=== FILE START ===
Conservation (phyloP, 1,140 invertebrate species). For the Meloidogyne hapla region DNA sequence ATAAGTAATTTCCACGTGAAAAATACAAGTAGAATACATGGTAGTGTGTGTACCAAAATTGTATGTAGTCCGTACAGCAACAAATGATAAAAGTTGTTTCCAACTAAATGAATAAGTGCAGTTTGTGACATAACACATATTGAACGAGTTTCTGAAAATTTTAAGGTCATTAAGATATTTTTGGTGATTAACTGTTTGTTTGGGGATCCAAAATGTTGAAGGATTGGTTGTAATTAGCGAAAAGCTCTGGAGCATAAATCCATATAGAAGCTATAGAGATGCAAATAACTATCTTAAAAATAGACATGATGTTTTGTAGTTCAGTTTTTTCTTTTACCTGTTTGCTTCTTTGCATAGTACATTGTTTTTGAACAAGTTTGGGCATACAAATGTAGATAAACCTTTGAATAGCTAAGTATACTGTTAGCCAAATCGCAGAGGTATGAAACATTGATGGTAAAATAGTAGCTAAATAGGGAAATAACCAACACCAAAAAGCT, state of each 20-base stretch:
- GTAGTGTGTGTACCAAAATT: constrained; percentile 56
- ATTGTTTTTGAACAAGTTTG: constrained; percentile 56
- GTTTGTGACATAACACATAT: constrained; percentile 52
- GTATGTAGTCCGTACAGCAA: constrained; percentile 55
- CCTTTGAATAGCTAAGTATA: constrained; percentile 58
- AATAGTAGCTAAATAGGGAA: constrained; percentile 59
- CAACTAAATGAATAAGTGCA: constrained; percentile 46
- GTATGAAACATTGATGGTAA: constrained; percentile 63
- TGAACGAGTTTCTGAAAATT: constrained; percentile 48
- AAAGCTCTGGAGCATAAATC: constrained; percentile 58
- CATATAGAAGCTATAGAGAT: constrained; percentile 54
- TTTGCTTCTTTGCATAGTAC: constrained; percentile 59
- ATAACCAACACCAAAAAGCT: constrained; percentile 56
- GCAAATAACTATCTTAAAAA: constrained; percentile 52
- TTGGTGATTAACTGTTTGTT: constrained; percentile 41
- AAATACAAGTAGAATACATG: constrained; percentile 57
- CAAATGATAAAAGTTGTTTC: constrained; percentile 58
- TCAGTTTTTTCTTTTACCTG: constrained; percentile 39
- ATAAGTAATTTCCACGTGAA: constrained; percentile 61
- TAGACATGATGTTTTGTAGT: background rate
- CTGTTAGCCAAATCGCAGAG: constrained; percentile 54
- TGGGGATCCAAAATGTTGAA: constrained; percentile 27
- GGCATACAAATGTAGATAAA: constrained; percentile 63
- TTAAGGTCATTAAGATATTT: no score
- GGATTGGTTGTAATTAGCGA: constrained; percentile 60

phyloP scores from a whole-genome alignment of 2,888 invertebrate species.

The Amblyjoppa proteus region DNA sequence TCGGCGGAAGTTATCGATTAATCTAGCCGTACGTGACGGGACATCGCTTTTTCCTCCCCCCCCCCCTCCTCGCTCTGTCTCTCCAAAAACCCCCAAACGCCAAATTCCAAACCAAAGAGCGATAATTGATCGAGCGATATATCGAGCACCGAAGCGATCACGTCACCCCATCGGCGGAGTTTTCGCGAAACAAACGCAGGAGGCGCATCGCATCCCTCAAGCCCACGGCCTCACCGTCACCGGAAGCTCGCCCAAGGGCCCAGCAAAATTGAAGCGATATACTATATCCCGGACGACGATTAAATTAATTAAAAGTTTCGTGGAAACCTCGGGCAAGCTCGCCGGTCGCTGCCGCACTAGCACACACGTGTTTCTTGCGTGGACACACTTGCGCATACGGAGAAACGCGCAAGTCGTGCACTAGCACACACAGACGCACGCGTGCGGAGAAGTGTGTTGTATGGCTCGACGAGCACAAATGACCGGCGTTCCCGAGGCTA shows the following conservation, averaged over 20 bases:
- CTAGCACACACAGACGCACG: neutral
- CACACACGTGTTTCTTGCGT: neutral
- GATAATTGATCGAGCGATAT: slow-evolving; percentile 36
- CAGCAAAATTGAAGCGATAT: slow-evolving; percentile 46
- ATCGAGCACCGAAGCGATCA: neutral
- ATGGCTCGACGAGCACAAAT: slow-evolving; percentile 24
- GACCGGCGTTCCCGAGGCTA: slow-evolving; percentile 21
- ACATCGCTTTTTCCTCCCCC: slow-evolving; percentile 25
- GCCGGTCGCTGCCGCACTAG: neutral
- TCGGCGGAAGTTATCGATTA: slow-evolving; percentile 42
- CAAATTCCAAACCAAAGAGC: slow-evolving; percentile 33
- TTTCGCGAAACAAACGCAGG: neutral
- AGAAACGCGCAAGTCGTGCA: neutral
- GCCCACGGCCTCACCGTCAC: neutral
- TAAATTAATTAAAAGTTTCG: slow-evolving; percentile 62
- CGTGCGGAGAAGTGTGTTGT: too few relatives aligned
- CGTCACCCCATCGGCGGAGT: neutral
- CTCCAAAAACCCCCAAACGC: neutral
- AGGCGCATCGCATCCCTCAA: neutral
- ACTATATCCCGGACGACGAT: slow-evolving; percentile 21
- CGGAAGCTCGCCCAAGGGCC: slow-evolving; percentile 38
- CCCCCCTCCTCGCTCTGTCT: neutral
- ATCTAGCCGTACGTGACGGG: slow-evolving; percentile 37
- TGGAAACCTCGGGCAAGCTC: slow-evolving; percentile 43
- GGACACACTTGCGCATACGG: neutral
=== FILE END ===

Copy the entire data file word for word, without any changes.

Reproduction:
Conservation (phyloP, 1,140 invertebrate species). For the Meloidogyne hapla region DNA sequence ATAAGTAATTTCCACGTGAAAAATACAAGTAGAATACATGGTAGTGTGTGTACCAAAATTGTATGTAGTCCGTACAGCAACAAATGATAAAAGTTGTTTCCAACTAAATGAATAAGTGCAGTTTGTGACATAACACATATTGAACGAGTTTCTGAAAATTTTAAGGTCATTAAGATATTTTTGGTGATTAACTGTTTGTTTGGGGATCCAAAATGTTGAAGGATTGGTTGTAATTAGCGAAAAGCTCTGGAGCATAAATCCATATAGAAGCTATAGAGATGCAAATAACTATCTTAAAAATAGACATGATGTTTTGTAGTTCAGTTTTTTCTTTTACCTGTTTGCTTCTTTGCATAGTACATTGTTTTTGAACAAGTTTGGGCATACAAATGTAGATAAACCTTTGAATAGCTAAGTATACTGTTAGCCAAATCGCAGAGGTATGAAACATTGATGGTAAAATAGTAGCTAAATAGGGAAATAACCAACACCAAAAAGCT, state of each 20-base stretch:
- GTAGTGTGTGTACCAAAATT: constrained; percentile 56
- ATTGTTTTTGAACAAGTTTG: constrained; percentile 56
- GTTTGTGACATAACACATAT: constrained; percentile 52
- GTATGTAGTCCGTACAGCAA: constrained; percentile 55
- CCTTTGAATAGCTAAGTATA: constrained; percentile 58
- AATAGTAGCTAAATAGGGAA: constrained; percentile 59
- CAACTAAATGAATAAGTGCA: constrained; percentile 46
- GTATGAAACATTGATGGTAA: constrained; percentile 63
- TGAACGAGTTTCTGAAAATT: constrained; percentile 48
- AAAGCTCTGGAGCATAAATC: constrained; percentile 58
- CATATAGAAGCTATAGAGAT: constrained; percentile 54
- TTTGCTTCTTTGCATAGTAC: constrained; percentile 59
- ATAACCAACACCAAAAAGCT: constrained; percentile 56
- GCAAATAACTATCTTAAAAA: constrained; percentile 52
- TTGGTGATTAACTGTTTGTT: constrained; percentile 41
- AAATACAAGTAGAATACATG: constrained; percentile 57
- CAAATGATAAAAGTTGTTTC: constrained; percentile 58
- TCAGTTTTTTCTTTTACCTG: constrained; percentile 39
- ATAAGTAATTTCCACGTGAA: constrained; percentile 61
- TAGACATGATGTTTTGTAGT: background rate
- CTGTTAGCCAAATCGCAGAG: constrained; percentile 54
- TGGGGATCCAAAATGTTGAA: constrained; percentile 27
- GGCATACAAATGTAGATAAA: constrained; percentile 63
- TTAAGGTCATTAAGATATTT: no score
- GGATTGGTTGTAATTAGCGA: constrained; percentile 60

phyloP scores from a whole-genome alignment of 2,888 invertebrate species.

The Amblyjoppa proteus region DNA sequence TCGGCGGAAGTTATCGATTAATCTAGCCGTACGTGACGGGACATCGCTTTTTCCTCCCCCCCCCCCTCCTCGCTCTGTCTCTCCAAAAACCCCCAAACGCCAAATTCCAAACCAAAGAGCGATAATTGATCGAGCGATATATCGAGCACCGAAGCGATCACGTCACCCCATCGGCGGAGTTTTCGCGAAACAAACGCAGGAGGCGCATCGCATCCCTCAAGCCCACGGCCTCACCGTCACCGGAAGCTCGCCCAAGGGCCCAGCAAAATTGAAGCGATATACTATATCCCGGACGACGATTAAATTAATTAAAAGTTTCGTGGAAACCTCGGGCAAGCTCGCCGGTCGCTGCCGCACTAGCACACACGTGTTTCTTGCGTGGACACACTTGCGCATACGGAGAAACGCGCAAGTCGTGCACTAGCACACACAGACGCACGCGTGCGGAGAAGTGTGTTGTATGGCTCGACGAGCACAAATGACCGGCGTTCCCGAGGCTA shows the following conservation, averaged over 20 bases:
- CTAGCACACACAGACGCACG: neutral
- CACACACGTGTTTCTTGCGT: neutral
- GATAATTGATCGAGCGATAT: slow-evolving; percentile 36
- CAGCAAAATTGAAGCGATAT: slow-evolving; percentile 46
- ATCGAGCACCGAAGCGATCA: neutral
- ATGGCTCGACGAGCACAAAT: slow-evolving; percentile 24
- GACCGGCGTTCCCGAGGCTA: slow-evolving; percentile 21
- ACATCGCTTTTTCCTCCCCC: slow-evolving; percentile 25
- GCCGGTCGCTGCCGCACTAG: neutral
- TCGGCGGAAGTTATCGATTA: slow-evolving; percentile 42
- CAAATTCCAAACCAAAGAGC: slow-evolving; percentile 33
- TTTCGCGAAACAAACGCAGG: neutral
- AGAAACGCGCAAGTCGTGCA: neutral
- GCCCACGGCCTCACCGTCAC: neutral
- TAAATTAATTAAAAGTTTCG: slow-evolving; percentile 62
- CGTGCGGAGAAGTGTGTTGT: too few relatives aligned
- CGTCACCCCATCGGCGGAGT: neutral
- CTCCAAAAACCCCCAAACGC: neutral
- AGGCGCATCGCATCCCTCAA: neutral
- ACTATATCCCGGACGACGAT: slow-evolving; percentile 21
- CGGAAGCTCGCCCAAGGGCC: slow-evolving; percentile 38
- CCCCCCTCCTCGCTCTGTCT: neutral
- ATCTAGCCGTACGTGACGGG: slow-evolving; percentile 37
- TGGAAACCTCGGGCAAGCTC: slow-evolving; percentile 43
- GGACACACTTGCGCATACGG: neutral